The Difference Between ACM and BPM

Guest Post March 17, 2020 Automation

The Difference Between ACM and BPM

This article explores the differences and similarities between Adaptive Case Management (ACM) software and Business Process Management (BPM) software. Both types of software have the same goal: to increase the efficiency of organizations through workflow process automation, but their approaches differ in many ways. BPM software improves an organization’s business processes through the definition, automation, and analysis of business processes. ACM dynamically automates processes that typically have a high rate of exception, as in finance, health, legal, citizen or human resources-related matters, on behalf of an individual.

While there are some similarities in terms of automating processes as an organization, there are some key differentiating factors that will help you understand when ACM is appropriate or when BPM better serves your needs. What ACM and BPM have the most in common is their goals, to intelligently digitize and automate processes for an organization. How they do it is quite different altogether.

BPM software focuses on well-defined processes with predefined outcomes that are clearly laid out visually with business logic that follows preset rules. ACM software offers dynamic process automation and is more flexible to handle processes that are extremely likely to run into exceptions with multiple varying actors. With ACM, the variables of a process are not known in advance, in sharp contrast to BPM where the processes modeled are clearly defined and outcomes are literally mapped out in a process model.

Think about visiting the hospital to see a doctor? The hospital has to have a process automated to handle your admission to the hospital all the way until you are discharged. BPM would not be the choice for this as there are way too many variables and exceptions that could happen during this time period with so many actors and no predefined outcomes. However, if a hospital wanted to automate their employee onboarding, purchase request, and leave of absence processes, BPM would be the better choice.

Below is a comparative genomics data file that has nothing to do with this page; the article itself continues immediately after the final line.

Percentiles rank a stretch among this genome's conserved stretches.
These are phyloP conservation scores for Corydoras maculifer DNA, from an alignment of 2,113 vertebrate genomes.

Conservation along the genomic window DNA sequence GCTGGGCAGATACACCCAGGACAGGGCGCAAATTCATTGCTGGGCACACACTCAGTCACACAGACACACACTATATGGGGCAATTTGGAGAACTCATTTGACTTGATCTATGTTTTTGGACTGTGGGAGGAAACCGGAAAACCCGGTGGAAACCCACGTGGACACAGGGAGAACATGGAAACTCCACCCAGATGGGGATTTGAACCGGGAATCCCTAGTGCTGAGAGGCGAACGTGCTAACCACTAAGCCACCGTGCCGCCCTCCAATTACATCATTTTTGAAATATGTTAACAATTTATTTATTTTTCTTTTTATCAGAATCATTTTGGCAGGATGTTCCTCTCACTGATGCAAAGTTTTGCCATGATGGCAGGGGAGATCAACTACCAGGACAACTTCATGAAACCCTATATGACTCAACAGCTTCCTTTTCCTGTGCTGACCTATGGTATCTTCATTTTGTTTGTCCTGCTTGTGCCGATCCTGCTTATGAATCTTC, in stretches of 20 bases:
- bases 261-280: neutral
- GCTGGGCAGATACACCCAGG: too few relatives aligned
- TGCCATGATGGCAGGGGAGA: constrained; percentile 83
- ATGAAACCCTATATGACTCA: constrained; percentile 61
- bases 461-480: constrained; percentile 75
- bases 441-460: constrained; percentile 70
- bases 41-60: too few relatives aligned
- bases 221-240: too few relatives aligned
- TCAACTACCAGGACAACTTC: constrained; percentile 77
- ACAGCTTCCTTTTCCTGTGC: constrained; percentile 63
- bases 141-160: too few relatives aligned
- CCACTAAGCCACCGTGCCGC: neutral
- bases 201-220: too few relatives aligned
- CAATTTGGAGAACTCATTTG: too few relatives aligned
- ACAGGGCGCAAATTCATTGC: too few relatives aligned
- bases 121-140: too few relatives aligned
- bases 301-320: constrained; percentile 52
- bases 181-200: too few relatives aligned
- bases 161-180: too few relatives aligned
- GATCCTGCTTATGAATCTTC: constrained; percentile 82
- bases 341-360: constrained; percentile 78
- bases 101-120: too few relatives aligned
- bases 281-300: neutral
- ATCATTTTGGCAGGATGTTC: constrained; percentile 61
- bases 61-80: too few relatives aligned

So in the end, as an organization you might have some processes that require the ACM approach and some that require the BPM approach. The ability to find success hinges on being able to understand the difference between ACM and BPM so you select the right processes for each and design them accordingly. This seems to be a bottleneck for many organizations as there are so many approaches and methodologies when it comes to workflow automation and management.

IN CONCLUSION

It’s not a matter of whether you need an ACM or BPM platform. It’s about which workflows in your organization are better suited for ACM or BPM, as well as which ACM and BPM vendors suit the needs of your organization best. Perhaps your organization doesn’t require dynamic workflows so you’re ok with selecting a BPM vendor, or perhaps you find a BPM vendor that supports ACM. The point is, despite what is often written online, these are not two competing technologies, they share the same goal to increase efficiency across your organization and more than likely, you need both.

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